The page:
387 U.S. 97 (1967), 624, Moody v. Flowers
|Docket Nº:||No. 624|
|Citation:||387 U.S. 97, 87 S.Ct. 1544, 18 L.Ed.2d 643|
|Party Name:||Moody v. Flowers|
|Case Date:||May 22, 1967|
|Court:||United States Supreme Court|
Argued April 17-18, 1967
APPEAL FROM THE UNITED STATES DISTRICT COURT
FOR THE MIDDLE DISTRICT OF ALABAMA
These cases involve attacks on state statutes on the ground that they cause malapportionment in the establishment of local units governed by elected bodies. In No. 624, appellants sued state officers and others seeking to enjoin enforcement of an Alabama statute which prescribes the apportionment and districting scheme for electing members of Houston County's governing board and allegedly causes overrepresentation of certain areas and underrepresentation of others. In No. 491, appellees sued the members of the Suffolk County Board of Supervisors seeking to enjoin enforcement of county charter provisions specifying that the County's governing board shall be composed of the supervisors of its 10 towns (which vary in population) each of whom shall have one vote. In both cases, three-judge district courts were convened under 28 U.S.C. § 2281, which requires a three-judge court where an injunction is sought to restrain the operation of a state statute. From the dismissal of the complaint in No. 624, and the judgment invalidating on equal protection grounds the statute in No. 491, appeals were taken.
1. The "statute" in each of these cases is one of limited application concerning only a particular county; hence a three-judge court was improperly convened under 28 U.S.C. § 2281, and each appeal should have been taken to the appropriate Court of Appeals, not to this Court. Pp. 101-104.
(a) The purpose of § 2281 is to prevent a single judge from paralyzing an entire regulatory scheme on a statewide basis by issuing a broad injunction order. P. 101.
(b) Section 2281 does not apply to local ordinances or resolutions, such as those involved in these cases or operate against state officers like those here who perform matters of only local concern. Pp. 101-102.
(c) A local device, like the one in No. 624, does not assume statewide significance for purposes of determining three-judge court jurisdiction because other local devices may work toward the same end. P. 102.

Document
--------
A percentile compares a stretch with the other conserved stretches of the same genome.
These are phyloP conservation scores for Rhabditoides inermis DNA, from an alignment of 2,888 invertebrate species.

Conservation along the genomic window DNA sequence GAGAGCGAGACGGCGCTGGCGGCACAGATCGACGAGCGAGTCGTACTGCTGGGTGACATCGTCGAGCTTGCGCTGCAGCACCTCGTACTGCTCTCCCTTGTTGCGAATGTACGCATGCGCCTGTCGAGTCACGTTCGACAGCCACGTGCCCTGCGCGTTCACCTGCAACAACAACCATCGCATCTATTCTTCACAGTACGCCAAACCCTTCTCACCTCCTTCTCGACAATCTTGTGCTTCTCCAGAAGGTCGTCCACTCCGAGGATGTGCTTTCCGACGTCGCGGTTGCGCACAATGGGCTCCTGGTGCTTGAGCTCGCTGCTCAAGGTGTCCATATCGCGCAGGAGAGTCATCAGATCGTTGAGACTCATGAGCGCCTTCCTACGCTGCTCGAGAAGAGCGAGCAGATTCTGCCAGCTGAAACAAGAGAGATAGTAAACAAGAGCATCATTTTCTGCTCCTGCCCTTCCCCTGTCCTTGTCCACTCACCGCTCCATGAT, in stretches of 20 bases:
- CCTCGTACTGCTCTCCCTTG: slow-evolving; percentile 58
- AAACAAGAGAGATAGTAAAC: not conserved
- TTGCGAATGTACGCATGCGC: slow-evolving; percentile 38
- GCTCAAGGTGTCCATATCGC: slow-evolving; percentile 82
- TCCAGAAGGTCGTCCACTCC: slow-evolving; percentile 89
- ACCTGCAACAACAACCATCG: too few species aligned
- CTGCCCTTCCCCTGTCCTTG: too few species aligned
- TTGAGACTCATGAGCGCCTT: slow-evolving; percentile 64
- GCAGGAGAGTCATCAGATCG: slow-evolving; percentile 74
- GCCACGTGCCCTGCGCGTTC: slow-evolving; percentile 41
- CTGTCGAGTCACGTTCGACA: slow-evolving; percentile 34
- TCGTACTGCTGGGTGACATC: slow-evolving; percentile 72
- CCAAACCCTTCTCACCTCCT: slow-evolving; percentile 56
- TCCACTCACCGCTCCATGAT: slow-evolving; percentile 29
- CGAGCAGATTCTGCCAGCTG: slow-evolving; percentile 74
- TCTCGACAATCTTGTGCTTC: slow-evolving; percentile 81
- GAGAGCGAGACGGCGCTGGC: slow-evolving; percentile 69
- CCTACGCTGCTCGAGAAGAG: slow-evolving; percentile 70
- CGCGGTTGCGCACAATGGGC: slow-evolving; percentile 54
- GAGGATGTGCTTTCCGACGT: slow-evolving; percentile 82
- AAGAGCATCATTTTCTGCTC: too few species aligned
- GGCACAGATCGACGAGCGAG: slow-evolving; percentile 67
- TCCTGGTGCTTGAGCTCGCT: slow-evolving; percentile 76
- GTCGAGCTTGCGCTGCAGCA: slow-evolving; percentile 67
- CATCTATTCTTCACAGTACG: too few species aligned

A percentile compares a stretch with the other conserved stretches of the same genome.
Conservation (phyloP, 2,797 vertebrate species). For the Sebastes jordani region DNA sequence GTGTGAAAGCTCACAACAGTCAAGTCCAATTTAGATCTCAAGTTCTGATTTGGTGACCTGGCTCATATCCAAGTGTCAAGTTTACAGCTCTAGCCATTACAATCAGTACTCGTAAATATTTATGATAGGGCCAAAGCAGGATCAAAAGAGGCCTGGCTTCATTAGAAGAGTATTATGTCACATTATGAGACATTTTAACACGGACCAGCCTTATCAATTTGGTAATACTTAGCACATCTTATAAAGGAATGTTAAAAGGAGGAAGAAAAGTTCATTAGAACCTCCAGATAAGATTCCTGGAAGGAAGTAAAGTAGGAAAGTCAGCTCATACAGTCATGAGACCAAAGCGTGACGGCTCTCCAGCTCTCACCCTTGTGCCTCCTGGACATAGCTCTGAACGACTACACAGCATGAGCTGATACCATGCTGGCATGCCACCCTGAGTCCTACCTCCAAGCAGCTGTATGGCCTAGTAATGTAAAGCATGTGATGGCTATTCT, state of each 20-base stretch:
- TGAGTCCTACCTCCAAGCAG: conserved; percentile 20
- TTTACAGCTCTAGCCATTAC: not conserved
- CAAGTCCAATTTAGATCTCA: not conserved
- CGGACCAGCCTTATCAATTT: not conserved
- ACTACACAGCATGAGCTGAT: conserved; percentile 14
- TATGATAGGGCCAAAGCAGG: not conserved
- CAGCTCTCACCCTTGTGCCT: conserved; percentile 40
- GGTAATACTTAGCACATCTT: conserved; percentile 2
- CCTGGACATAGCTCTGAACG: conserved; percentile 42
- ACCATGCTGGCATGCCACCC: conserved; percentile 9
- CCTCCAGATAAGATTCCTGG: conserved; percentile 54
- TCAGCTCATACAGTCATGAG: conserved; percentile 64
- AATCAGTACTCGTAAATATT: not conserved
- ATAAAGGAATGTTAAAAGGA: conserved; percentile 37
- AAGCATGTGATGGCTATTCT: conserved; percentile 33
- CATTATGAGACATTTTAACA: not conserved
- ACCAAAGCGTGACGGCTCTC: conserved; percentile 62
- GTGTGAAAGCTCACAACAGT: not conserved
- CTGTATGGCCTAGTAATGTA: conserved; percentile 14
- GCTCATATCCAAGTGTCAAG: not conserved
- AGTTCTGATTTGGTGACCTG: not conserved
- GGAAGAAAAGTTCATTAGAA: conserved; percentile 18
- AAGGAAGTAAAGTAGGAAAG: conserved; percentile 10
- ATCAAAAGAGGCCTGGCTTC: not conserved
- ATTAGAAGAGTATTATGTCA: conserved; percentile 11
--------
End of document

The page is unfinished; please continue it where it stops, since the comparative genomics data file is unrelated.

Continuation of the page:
(d) The county charter, in No. 491, is similar to a local ordinance, and its character is not changed because it is enacted into state law. Though the alleged malapportionment reflected in that charter is also reflected in other statutory provisions having statewide application, the complaint challenged and the three-judge court considered only the charter, and not statewide law. Pp. 102-104.
2. Since the time for perfecting appeals to the respective Courts of Appeal may have passed, the judgments are vacated and remanded for the entry of fresh decrees to facilitate timely appeals. P. 104.
DOUGLAS, J., lead opinion
MR. JUSTICE DOUGLAS delivered the opinion of the Court.
The threshold question in these cases is whether this Court has jurisdiction under 28 U.S.C. § 1253 on direct appeals from the decisions of the respective District Courts purportedly convened pursuant to 28 U.S.C. 2281. The answer to that question in turn depends upon whether the three-judge courts in these cases were properly convened.
In No. 624, appellants attack the validity of an Alabama statute (Ala.Laws [87 S.Ct. 1547] 1957, Act No. 9, p. 30) prescribing the apportionment and districting scheme for electing members of the Houston County Board of Revenue and Control. Under the statute, the Board consists of five members, each elected by the qualified electors of the district of which he is a resident. The challenged statute prescribes the areas constituting the various districts. The action is brought against the appellees, including some state officials, seeking a declaration that the statute is invalid and an injunction prohibiting its enforcement, and requesting that the court order at-large elections until the State Legislature redistricts and reapportions the Board on a population basis. The theory is that the apportionment and districting scheme results in the overrepresentation of certain areas and the underrepresentation of others. The complaint also requested
the convening of a three-judge court. A three-judge court was convened and the complaint was dismissed. 256 F.Supp. 195. We noted probable jurisdiction, 385 U.S. 966.
In No. 491, appellees brought an action against appellants, members of the Suffolk County Board of Supervisors, seeking a declaration that so much of § 203 of the Suffolk County Charter (N.Y.Laws 1958, c. 278) as provides that each supervisor shall have one vote as a member of the Suffolk County Board of Supervisors violates the Fourteenth Amendment and an injunction prohibiting the appellants from acting as a Board of Supervisors unless and until a change in their voting strength is made, and requesting the convening of a three-judge court. The 10 towns of Suffolk County, New York, elect, by popular vote, a supervisor every two years. The supervisor is the town's representative on the Suffolk County Board of Supervisors. Suffolk County Charter § 201. And, each supervisor is entitled to one vote on the County Board of Supervisors. Suffolk County Charter § 203. Pursuant to Art. 9, §§ 1 and 2, of the New York Constitution, the State Legislature approved a charter for the county containing, inter alia, the above provisions. N.Y.Laws 1958, c. 278.
Appellees claim that granting each supervisor one vote regardless of the population of the town which elected him results in an overrepresentation of the towns with small populations and underrepresentation of towns with large populations.
A three-judge court was convened and it declared § 203 of the Suffolk County Charter...
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